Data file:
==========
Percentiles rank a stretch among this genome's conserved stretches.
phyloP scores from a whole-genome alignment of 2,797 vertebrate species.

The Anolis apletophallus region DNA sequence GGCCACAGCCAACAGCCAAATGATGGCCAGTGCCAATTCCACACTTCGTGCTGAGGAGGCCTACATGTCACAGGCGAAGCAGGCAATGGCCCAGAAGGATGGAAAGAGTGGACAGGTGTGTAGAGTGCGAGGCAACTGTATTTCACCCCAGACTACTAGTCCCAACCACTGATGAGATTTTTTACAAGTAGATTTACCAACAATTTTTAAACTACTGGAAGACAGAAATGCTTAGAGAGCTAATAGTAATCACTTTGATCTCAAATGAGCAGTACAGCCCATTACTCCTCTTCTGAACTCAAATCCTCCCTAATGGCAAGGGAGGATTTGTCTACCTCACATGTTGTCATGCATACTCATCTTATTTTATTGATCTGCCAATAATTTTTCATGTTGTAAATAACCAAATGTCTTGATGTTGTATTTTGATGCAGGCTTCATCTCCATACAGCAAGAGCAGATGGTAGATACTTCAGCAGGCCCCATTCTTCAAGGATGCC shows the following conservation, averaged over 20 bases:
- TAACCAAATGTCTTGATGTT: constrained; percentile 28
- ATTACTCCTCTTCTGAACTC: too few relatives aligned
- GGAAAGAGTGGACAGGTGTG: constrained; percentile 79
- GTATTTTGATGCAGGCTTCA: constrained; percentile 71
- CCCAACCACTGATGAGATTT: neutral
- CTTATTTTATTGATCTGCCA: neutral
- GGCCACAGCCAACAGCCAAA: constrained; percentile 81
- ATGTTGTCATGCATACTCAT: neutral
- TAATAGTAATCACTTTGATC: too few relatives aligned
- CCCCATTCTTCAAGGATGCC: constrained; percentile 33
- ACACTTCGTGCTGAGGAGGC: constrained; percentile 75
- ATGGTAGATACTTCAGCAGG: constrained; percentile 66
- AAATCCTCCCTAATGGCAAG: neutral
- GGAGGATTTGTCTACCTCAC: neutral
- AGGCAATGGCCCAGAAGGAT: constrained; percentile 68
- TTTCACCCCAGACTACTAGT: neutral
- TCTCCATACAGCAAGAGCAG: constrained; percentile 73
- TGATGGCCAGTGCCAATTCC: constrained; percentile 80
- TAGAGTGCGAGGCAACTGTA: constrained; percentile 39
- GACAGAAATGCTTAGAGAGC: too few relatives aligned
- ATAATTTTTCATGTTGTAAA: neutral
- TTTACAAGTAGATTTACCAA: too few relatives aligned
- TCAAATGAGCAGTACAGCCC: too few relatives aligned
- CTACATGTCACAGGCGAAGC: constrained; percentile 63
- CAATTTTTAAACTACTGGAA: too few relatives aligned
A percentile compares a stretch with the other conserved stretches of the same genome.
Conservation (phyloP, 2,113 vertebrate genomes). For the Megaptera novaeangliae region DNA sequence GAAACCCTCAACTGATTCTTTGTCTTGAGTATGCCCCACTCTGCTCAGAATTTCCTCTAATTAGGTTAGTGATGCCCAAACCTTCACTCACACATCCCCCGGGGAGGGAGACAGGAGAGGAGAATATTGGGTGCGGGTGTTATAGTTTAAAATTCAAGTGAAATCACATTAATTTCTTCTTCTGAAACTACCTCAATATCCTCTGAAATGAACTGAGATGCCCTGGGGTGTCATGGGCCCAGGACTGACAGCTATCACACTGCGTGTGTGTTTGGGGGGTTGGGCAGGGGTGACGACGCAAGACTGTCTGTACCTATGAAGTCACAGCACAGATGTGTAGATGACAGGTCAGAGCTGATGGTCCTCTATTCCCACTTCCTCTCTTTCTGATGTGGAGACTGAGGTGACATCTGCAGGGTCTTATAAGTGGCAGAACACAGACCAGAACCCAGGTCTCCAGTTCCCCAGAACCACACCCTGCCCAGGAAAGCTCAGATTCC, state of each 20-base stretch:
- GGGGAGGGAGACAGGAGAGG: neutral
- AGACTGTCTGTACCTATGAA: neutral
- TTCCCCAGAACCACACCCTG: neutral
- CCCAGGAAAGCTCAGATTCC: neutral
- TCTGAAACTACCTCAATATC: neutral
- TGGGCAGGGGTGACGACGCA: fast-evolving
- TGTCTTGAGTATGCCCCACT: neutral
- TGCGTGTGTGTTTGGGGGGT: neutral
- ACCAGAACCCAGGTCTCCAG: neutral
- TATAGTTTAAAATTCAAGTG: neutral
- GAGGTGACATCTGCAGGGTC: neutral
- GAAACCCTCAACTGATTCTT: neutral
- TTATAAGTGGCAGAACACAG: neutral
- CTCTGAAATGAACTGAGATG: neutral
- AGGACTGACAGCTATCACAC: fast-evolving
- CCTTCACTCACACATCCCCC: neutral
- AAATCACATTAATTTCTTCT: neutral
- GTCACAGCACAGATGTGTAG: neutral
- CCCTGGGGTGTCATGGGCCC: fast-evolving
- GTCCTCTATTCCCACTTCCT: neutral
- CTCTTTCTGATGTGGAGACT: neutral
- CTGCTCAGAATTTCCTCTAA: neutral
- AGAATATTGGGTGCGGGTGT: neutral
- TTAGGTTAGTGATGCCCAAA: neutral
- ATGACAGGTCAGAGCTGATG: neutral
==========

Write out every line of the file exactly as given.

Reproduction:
Percentiles rank a stretch among this genome's conserved stretches.
phyloP scores from a whole-genome alignment of 2,797 vertebrate species.

The Anolis apletophallus region DNA sequence GGCCACAGCCAACAGCCAAATGATGGCCAGTGCCAATTCCACACTTCGTGCTGAGGAGGCCTACATGTCACAGGCGAAGCAGGCAATGGCCCAGAAGGATGGAAAGAGTGGACAGGTGTGTAGAGTGCGAGGCAACTGTATTTCACCCCAGACTACTAGTCCCAACCACTGATGAGATTTTTTACAAGTAGATTTACCAACAATTTTTAAACTACTGGAAGACAGAAATGCTTAGAGAGCTAATAGTAATCACTTTGATCTCAAATGAGCAGTACAGCCCATTACTCCTCTTCTGAACTCAAATCCTCCCTAATGGCAAGGGAGGATTTGTCTACCTCACATGTTGTCATGCATACTCATCTTATTTTATTGATCTGCCAATAATTTTTCATGTTGTAAATAACCAAATGTCTTGATGTTGTATTTTGATGCAGGCTTCATCTCCATACAGCAAGAGCAGATGGTAGATACTTCAGCAGGCCCCATTCTTCAAGGATGCC shows the following conservation, averaged over 20 bases:
- TAACCAAATGTCTTGATGTT: constrained; percentile 28
- ATTACTCCTCTTCTGAACTC: too few relatives aligned
- GGAAAGAGTGGACAGGTGTG: constrained; percentile 79
- GTATTTTGATGCAGGCTTCA: constrained; percentile 71
- CCCAACCACTGATGAGATTT: neutral
- CTTATTTTATTGATCTGCCA: neutral
- GGCCACAGCCAACAGCCAAA: constrained; percentile 81
- ATGTTGTCATGCATACTCAT: neutral
- TAATAGTAATCACTTTGATC: too few relatives aligned
- CCCCATTCTTCAAGGATGCC: constrained; percentile 33
- ACACTTCGTGCTGAGGAGGC: constrained; percentile 75
- ATGGTAGATACTTCAGCAGG: constrained; percentile 66
- AAATCCTCCCTAATGGCAAG: neutral
- GGAGGATTTGTCTACCTCAC: neutral
- AGGCAATGGCCCAGAAGGAT: constrained; percentile 68
- TTTCACCCCAGACTACTAGT: neutral
- TCTCCATACAGCAAGAGCAG: constrained; percentile 73
- TGATGGCCAGTGCCAATTCC: constrained; percentile 80
- TAGAGTGCGAGGCAACTGTA: constrained; percentile 39
- GACAGAAATGCTTAGAGAGC: too few relatives aligned
- ATAATTTTTCATGTTGTAAA: neutral
- TTTACAAGTAGATTTACCAA: too few relatives aligned
- TCAAATGAGCAGTACAGCCC: too few relatives aligned
- CTACATGTCACAGGCGAAGC: constrained; percentile 63
- CAATTTTTAAACTACTGGAA: too few relatives aligned
A percentile compares a stretch with the other conserved stretches of the same genome.
Conservation (phyloP, 2,113 vertebrate genomes). For the Megaptera novaeangliae region DNA sequence GAAACCCTCAACTGATTCTTTGTCTTGAGTATGCCCCACTCTGCTCAGAATTTCCTCTAATTAGGTTAGTGATGCCCAAACCTTCACTCACACATCCCCCGGGGAGGGAGACAGGAGAGGAGAATATTGGGTGCGGGTGTTATAGTTTAAAATTCAAGTGAAATCACATTAATTTCTTCTTCTGAAACTACCTCAATATCCTCTGAAATGAACTGAGATGCCCTGGGGTGTCATGGGCCCAGGACTGACAGCTATCACACTGCGTGTGTGTTTGGGGGGTTGGGCAGGGGTGACGACGCAAGACTGTCTGTACCTATGAAGTCACAGCACAGATGTGTAGATGACAGGTCAGAGCTGATGGTCCTCTATTCCCACTTCCTCTCTTTCTGATGTGGAGACTGAGGTGACATCTGCAGGGTCTTATAAGTGGCAGAACACAGACCAGAACCCAGGTCTCCAGTTCCCCAGAACCACACCCTGCCCAGGAAAGCTCAGATTCC, state of each 20-base stretch:
- GGGGAGGGAGACAGGAGAGG: neutral
- AGACTGTCTGTACCTATGAA: neutral
- TTCCCCAGAACCACACCCTG: neutral
- CCCAGGAAAGCTCAGATTCC: neutral
- TCTGAAACTACCTCAATATC: neutral
- TGGGCAGGGGTGACGACGCA: fast-evolving
- TGTCTTGAGTATGCCCCACT: neutral
- TGCGTGTGTGTTTGGGGGGT: neutral
- ACCAGAACCCAGGTCTCCAG: neutral
- TATAGTTTAAAATTCAAGTG: neutral
- GAGGTGACATCTGCAGGGTC: neutral
- GAAACCCTCAACTGATTCTT: neutral
- TTATAAGTGGCAGAACACAG: neutral
- CTCTGAAATGAACTGAGATG: neutral
- AGGACTGACAGCTATCACAC: fast-evolving
- CCTTCACTCACACATCCCCC: neutral
- AAATCACATTAATTTCTTCT: neutral
- GTCACAGCACAGATGTGTAG: neutral
- CCCTGGGGTGTCATGGGCCC: fast-evolving
- GTCCTCTATTCCCACTTCCT: neutral
- CTCTTTCTGATGTGGAGACT: neutral
- CTGCTCAGAATTTCCTCTAA: neutral
- AGAATATTGGGTGCGGGTGT: neutral
- TTAGGTTAGTGATGCCCAAA: neutral
- ATGACAGGTCAGAGCTGATG: neutral